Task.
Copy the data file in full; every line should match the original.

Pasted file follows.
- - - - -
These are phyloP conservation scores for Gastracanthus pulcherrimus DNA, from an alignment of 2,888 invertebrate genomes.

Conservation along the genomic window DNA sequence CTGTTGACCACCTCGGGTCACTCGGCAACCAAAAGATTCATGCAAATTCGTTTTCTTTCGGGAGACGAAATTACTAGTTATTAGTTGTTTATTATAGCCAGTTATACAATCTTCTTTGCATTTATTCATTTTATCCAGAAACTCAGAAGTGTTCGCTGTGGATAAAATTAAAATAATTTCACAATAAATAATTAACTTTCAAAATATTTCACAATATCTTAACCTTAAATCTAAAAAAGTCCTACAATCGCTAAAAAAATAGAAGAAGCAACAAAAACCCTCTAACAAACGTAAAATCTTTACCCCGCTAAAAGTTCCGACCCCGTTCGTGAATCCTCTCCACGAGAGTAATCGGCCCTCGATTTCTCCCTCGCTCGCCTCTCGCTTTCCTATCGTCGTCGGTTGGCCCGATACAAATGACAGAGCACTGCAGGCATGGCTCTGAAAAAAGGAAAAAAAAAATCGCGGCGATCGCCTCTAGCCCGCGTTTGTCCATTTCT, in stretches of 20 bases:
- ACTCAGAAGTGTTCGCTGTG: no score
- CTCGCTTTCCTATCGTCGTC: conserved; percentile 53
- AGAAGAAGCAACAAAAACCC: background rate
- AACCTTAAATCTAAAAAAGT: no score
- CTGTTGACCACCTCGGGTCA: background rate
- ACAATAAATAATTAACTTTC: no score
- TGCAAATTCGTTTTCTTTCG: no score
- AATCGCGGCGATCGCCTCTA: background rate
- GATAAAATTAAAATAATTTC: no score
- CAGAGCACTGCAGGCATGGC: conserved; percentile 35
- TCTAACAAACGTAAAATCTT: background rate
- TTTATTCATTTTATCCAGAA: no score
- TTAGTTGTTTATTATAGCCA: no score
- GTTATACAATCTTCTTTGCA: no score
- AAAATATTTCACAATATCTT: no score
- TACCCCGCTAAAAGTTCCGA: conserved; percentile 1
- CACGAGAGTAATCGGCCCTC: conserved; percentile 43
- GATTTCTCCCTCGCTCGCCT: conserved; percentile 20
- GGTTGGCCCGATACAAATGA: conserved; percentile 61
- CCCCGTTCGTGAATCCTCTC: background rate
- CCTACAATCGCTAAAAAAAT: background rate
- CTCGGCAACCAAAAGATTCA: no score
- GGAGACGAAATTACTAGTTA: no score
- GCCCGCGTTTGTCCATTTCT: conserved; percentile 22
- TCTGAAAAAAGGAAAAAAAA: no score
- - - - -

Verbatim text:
These are phyloP conservation scores for Gastracanthus pulcherrimus DNA, from an alignment of 2,888 invertebrate genomes.

Conservation along the genomic window DNA sequence CTGTTGACCACCTCGGGTCACTCGGCAACCAAAAGATTCATGCAAATTCGTTTTCTTTCGGGAGACGAAATTACTAGTTATTAGTTGTTTATTATAGCCAGTTATACAATCTTCTTTGCATTTATTCATTTTATCCAGAAACTCAGAAGTGTTCGCTGTGGATAAAATTAAAATAATTTCACAATAAATAATTAACTTTCAAAATATTTCACAATATCTTAACCTTAAATCTAAAAAAGTCCTACAATCGCTAAAAAAATAGAAGAAGCAACAAAAACCCTCTAACAAACGTAAAATCTTTACCCCGCTAAAAGTTCCGACCCCGTTCGTGAATCCTCTCCACGAGAGTAATCGGCCCTCGATTTCTCCCTCGCTCGCCTCTCGCTTTCCTATCGTCGTCGGTTGGCCCGATACAAATGACAGAGCACTGCAGGCATGGCTCTGAAAAAAGGAAAAAAAAAATCGCGGCGATCGCCTCTAGCCCGCGTTTGTCCATTTCT, in stretches of 20 bases:
- ACTCAGAAGTGTTCGCTGTG: no score
- CTCGCTTTCCTATCGTCGTC: conserved; percentile 53
- AGAAGAAGCAACAAAAACCC: background rate
- AACCTTAAATCTAAAAAAGT: no score
- CTGTTGACCACCTCGGGTCA: background rate
- ACAATAAATAATTAACTTTC: no score
- TGCAAATTCGTTTTCTTTCG: no score
- AATCGCGGCGATCGCCTCTA: background rate
- GATAAAATTAAAATAATTTC: no score
- CAGAGCACTGCAGGCATGGC: conserved; percentile 35
- TCTAACAAACGTAAAATCTT: background rate
- TTTATTCATTTTATCCAGAA: no score
- TTAGTTGTTTATTATAGCCA: no score
- GTTATACAATCTTCTTTGCA: no score
- AAAATATTTCACAATATCTT: no score
- TACCCCGCTAAAAGTTCCGA: conserved; percentile 1
- CACGAGAGTAATCGGCCCTC: conserved; percentile 43
- GATTTCTCCCTCGCTCGCCT: conserved; percentile 20
- GGTTGGCCCGATACAAATGA: conserved; percentile 61
- CCCCGTTCGTGAATCCTCTC: background rate
- CCTACAATCGCTAAAAAAAT: background rate
- CTCGGCAACCAAAAGATTCA: no score
- GGAGACGAAATTACTAGTTA: no score
- GCCCGCGTTTGTCCATTTCT: conserved; percentile 22
- TCTGAAAAAAGGAAAAAAAA: no score